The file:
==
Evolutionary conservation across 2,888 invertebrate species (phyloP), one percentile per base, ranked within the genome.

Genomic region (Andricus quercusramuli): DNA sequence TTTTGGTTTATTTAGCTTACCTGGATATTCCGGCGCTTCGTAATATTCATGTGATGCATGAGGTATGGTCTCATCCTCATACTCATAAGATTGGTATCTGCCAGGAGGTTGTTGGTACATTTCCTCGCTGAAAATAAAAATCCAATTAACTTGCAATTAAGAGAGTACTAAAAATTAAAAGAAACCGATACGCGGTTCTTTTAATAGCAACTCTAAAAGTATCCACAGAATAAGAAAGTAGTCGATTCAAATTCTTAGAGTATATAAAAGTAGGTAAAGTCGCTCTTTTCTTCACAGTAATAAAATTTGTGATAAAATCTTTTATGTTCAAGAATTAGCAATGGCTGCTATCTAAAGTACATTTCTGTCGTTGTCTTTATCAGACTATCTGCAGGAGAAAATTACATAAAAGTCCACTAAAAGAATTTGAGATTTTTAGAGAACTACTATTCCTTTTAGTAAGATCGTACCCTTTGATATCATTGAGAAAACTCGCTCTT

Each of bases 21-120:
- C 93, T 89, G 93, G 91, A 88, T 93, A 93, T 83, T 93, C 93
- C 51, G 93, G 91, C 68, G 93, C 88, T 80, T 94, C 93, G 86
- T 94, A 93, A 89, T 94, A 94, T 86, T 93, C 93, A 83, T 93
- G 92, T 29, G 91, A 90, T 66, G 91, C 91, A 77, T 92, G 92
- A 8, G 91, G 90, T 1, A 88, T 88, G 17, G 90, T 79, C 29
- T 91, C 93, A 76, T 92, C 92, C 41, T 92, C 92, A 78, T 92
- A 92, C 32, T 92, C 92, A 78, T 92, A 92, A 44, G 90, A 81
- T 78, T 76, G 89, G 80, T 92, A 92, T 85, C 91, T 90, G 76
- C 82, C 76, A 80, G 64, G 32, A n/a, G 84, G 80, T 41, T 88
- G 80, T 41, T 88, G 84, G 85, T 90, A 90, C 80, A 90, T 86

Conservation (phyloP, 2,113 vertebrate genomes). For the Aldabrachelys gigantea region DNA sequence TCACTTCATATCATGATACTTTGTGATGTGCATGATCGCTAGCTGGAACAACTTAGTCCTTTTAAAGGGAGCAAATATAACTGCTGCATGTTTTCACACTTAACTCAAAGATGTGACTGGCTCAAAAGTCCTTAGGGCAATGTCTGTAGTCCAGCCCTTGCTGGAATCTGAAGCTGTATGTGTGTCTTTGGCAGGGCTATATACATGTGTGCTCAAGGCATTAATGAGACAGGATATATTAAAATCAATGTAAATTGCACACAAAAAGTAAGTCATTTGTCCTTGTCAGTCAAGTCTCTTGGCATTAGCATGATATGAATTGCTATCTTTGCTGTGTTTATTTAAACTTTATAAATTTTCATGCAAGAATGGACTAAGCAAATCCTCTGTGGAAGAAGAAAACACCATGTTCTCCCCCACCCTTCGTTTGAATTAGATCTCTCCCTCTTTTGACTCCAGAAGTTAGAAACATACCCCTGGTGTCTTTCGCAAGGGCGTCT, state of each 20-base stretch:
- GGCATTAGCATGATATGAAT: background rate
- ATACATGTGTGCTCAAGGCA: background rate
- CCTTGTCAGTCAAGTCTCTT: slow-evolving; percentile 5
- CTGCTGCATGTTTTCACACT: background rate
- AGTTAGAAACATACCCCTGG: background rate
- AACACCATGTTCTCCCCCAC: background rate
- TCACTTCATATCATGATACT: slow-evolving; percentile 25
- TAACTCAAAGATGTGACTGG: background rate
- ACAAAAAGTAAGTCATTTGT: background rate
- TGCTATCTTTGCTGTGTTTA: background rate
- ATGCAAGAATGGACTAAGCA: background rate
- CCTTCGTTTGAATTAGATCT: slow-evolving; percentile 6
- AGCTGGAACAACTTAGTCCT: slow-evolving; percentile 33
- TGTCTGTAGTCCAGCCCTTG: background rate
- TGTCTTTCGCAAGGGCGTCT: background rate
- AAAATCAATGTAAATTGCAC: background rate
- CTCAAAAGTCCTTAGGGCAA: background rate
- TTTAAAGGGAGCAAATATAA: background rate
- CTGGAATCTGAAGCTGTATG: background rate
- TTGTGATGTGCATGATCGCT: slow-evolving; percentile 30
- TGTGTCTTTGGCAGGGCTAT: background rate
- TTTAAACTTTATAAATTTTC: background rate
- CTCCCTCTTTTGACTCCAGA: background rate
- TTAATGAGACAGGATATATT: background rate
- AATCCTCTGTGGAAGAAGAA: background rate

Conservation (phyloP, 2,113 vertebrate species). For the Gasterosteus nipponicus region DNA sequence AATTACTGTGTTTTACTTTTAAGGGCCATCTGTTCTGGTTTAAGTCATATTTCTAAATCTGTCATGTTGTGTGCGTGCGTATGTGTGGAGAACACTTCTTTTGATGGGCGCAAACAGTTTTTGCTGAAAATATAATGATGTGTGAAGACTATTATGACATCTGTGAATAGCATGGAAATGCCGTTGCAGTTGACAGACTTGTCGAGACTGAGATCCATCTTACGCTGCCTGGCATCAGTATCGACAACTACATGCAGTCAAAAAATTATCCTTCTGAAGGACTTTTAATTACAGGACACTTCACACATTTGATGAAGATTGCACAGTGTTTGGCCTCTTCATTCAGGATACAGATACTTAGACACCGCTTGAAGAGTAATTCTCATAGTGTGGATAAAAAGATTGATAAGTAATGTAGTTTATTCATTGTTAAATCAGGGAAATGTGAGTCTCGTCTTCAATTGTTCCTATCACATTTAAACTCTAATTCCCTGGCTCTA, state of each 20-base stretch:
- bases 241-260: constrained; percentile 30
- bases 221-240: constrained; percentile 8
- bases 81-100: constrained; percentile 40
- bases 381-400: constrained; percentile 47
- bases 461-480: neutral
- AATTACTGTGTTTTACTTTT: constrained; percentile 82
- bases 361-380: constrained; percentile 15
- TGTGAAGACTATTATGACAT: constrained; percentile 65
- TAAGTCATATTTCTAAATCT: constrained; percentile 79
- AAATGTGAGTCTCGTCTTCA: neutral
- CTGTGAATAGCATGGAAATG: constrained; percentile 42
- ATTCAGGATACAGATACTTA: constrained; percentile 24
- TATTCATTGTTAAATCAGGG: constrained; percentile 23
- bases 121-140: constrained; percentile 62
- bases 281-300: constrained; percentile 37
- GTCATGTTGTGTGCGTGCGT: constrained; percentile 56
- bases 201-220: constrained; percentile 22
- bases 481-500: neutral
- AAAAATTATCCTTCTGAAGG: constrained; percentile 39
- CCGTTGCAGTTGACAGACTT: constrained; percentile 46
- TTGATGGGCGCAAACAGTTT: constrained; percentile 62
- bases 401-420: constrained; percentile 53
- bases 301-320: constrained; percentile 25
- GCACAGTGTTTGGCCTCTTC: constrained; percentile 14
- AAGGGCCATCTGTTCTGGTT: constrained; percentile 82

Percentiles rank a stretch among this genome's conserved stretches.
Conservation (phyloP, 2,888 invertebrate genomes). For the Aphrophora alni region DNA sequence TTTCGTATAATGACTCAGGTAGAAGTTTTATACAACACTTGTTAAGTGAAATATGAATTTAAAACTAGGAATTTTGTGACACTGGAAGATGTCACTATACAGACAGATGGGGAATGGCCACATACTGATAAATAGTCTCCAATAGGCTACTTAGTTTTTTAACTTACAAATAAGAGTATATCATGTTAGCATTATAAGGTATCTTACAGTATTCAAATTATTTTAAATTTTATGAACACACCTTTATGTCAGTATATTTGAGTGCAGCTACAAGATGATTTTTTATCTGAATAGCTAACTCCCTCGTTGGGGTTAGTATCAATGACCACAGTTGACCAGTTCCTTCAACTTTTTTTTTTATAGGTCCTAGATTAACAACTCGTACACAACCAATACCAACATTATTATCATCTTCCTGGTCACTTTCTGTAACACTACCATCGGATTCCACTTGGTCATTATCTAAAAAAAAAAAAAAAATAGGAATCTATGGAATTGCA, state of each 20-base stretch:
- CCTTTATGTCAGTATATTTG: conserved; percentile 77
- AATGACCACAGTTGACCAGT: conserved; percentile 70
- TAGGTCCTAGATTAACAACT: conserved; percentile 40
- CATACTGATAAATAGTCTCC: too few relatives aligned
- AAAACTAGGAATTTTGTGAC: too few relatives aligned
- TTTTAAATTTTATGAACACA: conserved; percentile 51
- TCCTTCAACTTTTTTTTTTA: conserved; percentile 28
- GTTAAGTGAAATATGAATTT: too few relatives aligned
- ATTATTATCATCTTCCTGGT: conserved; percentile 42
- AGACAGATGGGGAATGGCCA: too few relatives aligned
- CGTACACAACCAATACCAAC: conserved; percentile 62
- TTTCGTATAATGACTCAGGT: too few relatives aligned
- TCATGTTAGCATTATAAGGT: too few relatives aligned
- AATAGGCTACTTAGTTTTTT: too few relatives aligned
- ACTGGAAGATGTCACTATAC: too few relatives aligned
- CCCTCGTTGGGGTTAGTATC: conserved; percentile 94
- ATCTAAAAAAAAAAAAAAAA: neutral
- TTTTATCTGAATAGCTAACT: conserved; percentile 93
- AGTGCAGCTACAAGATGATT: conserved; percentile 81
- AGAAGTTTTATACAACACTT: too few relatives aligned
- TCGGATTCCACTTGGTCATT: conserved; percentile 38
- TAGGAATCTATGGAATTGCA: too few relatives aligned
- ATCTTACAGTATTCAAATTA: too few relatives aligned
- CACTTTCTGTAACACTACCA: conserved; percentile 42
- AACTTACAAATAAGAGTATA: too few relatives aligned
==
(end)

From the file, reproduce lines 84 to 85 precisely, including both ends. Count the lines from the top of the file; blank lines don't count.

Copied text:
- ATCTAAAAAAAAAAAAAAAA: neutral
- TTTTATCTGAATAGCTAACT: conserved; percentile 93